Know Your Numbers

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The numbers always tell the story, yet more often than not entrepreneurial founders and small business owners … … often fail to be on top of their numbers, the numbers they need to know to grow their businesses, whether staying on top of cash flow, pricing their products and services correctly, or knowing when to pivot.


I’m Melinda Wittstock and today on Wings of Inspired Business we meet an inspiring entrepreneur who has made it her mission to get more women in the C-suite by helping them build their own companies.

Kathy Svetina is a Fractional CFO for women-owned small businesses. After 14 years of senior-level financial planning and analysis for Fortune 500 companies and learning how these companies use financial information to drive their companies forward, Kathy started NewCastle Finance because she wanted to offer that same powerful financial insight to women-owned businesses.

Kathy is going to be here in a minute, and first…

Kathy Svetina grew up surrounded by entrepreneurs and learned to love the energy of business owners. She also saw, firsthand, how finances can be a stumbling block for a business – with problems ranging from shortsighted cost-cutting approaches that end up hurting the business, to cash flow challenges, fraud, and incorrect pricing.

Now, she helps business owners as a “financial puzzle solver” to get clear on their numbers and their financial strategy so they feel confident to make good decisions that will result in a thriving business.

Today we will learn about her journey and her mission to help women-owned small businesses get the straightforward, jargon-free financial guidance they need to succeed.

Let’s put on our wings with the inspiring Kathy Svetina.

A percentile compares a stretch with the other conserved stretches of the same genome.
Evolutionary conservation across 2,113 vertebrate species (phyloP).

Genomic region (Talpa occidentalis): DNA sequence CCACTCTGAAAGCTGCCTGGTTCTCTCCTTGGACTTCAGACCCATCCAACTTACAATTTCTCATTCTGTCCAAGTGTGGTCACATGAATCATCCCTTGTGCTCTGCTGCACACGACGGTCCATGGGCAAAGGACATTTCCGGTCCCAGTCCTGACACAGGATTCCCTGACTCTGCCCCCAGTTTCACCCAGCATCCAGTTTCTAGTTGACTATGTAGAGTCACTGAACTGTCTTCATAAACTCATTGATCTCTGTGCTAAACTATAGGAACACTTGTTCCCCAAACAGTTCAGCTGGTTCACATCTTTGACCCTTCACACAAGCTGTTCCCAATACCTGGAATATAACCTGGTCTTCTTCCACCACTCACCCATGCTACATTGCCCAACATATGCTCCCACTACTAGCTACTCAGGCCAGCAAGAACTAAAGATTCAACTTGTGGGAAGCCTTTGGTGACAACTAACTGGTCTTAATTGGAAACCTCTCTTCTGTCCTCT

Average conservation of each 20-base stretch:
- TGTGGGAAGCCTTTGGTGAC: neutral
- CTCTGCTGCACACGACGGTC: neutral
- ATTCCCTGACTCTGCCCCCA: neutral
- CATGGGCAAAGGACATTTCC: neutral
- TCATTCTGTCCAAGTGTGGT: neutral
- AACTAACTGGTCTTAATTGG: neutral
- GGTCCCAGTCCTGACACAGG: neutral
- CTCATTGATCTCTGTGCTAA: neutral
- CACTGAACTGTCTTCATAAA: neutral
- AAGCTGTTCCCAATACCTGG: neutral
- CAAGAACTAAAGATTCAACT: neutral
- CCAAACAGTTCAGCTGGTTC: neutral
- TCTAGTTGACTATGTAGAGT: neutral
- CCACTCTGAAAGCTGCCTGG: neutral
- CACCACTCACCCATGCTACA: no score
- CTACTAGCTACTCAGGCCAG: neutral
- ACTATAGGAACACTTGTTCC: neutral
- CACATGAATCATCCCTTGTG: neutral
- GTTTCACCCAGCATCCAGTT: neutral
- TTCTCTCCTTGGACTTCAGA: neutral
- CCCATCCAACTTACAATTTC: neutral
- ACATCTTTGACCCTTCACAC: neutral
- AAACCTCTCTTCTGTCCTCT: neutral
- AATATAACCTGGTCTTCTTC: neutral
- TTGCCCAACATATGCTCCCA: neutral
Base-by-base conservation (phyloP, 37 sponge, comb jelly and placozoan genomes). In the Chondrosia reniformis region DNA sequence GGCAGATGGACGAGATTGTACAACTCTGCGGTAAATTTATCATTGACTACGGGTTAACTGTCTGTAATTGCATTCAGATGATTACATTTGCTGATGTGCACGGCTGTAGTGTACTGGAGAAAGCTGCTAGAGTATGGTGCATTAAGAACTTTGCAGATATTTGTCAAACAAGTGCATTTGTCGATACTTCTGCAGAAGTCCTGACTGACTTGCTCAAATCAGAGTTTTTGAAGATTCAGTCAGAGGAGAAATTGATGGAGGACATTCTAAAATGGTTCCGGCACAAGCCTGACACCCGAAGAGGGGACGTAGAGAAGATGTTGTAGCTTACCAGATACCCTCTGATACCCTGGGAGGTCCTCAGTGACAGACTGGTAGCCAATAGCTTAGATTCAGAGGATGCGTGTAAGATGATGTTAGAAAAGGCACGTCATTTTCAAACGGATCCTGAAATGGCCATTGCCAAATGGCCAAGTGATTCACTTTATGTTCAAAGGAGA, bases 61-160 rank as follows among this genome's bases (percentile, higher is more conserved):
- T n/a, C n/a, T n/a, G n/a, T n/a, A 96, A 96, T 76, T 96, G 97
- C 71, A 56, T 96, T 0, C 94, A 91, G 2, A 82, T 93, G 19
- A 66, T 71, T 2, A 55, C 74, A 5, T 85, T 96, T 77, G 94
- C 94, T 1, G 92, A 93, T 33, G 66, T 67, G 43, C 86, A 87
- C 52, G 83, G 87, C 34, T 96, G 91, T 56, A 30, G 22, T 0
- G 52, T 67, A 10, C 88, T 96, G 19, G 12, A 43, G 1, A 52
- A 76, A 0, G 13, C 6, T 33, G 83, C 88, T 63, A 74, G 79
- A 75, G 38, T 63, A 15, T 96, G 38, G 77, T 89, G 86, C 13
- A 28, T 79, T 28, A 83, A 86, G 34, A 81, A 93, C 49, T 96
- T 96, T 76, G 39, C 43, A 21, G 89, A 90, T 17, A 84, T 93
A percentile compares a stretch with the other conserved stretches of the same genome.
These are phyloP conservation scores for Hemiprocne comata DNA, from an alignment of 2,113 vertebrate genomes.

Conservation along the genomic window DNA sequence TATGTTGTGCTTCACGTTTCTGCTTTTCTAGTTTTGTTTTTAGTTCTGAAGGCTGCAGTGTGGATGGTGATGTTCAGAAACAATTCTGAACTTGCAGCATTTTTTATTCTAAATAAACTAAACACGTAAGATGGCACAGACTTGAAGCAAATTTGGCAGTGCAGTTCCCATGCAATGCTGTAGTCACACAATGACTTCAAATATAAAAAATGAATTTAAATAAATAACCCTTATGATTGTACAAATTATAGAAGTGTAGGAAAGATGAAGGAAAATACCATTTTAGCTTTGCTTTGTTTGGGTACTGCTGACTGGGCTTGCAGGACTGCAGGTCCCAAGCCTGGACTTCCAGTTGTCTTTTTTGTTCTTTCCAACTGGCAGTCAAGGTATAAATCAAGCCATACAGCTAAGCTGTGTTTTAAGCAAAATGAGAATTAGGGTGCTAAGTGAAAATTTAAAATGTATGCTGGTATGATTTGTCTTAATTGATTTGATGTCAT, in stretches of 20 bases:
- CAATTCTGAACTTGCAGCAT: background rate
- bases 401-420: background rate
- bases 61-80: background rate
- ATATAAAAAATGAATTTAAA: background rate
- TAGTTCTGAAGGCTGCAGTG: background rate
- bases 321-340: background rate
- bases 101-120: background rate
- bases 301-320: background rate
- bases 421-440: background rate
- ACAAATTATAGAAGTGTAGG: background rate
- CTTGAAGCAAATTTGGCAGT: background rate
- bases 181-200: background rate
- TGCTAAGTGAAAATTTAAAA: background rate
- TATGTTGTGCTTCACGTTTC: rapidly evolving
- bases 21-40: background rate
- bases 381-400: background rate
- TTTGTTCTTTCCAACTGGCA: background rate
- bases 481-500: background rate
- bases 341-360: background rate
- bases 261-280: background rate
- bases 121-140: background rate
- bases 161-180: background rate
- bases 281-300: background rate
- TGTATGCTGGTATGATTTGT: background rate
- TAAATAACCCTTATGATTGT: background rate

Kathy Svetina:                  All right.

Melinda Wittstock:         Kathy, welcome to Wings.

Kathy Svetina:                  Hi, Melinda. Thank you so much for having me.

Melinda Wittstock:         Well, I’m excited to talk to you because you work with a lot of women-owned businesses. Once they get past that all important million dollar revenue mark, what does a business need right at that point from a CFO?

Kathy Svetina:                  Yeah, I read about the one million mark. There’s nothing magical about that number, but what I’ve noticed is that that time is when the business gets a little bit too big for the needs that they had before so it gets a little bit more complex. So a lot of the businesses before that just had an accountant, or a bookkeeper in their financial sphere, but they get to a point where it’s just a little bit too complex to do everything by themselves, and just have the accountant do their books. So they really need someone to help them pave the way, and the financial strategy that they didn’t have before, and to look at it more from what they can be doing. Are they growing healthy? Are they being sustainable for the long-term? And that’s the mark of when they really are starting to look at that more from a broader perspective.

Melinda Wittstock:         You know that only 3% of women-owned businesses get to a million dollars. Perhaps they need some of this a little bit earlier on.

One of the mistakes that so many entrepreneurs make is just not really looking at their numbers day-to-day. By the time they come to you at a million dollars of revenue or more, are most of them guilty of that, do they really understand? Are they letting their numbers tell the story of the business?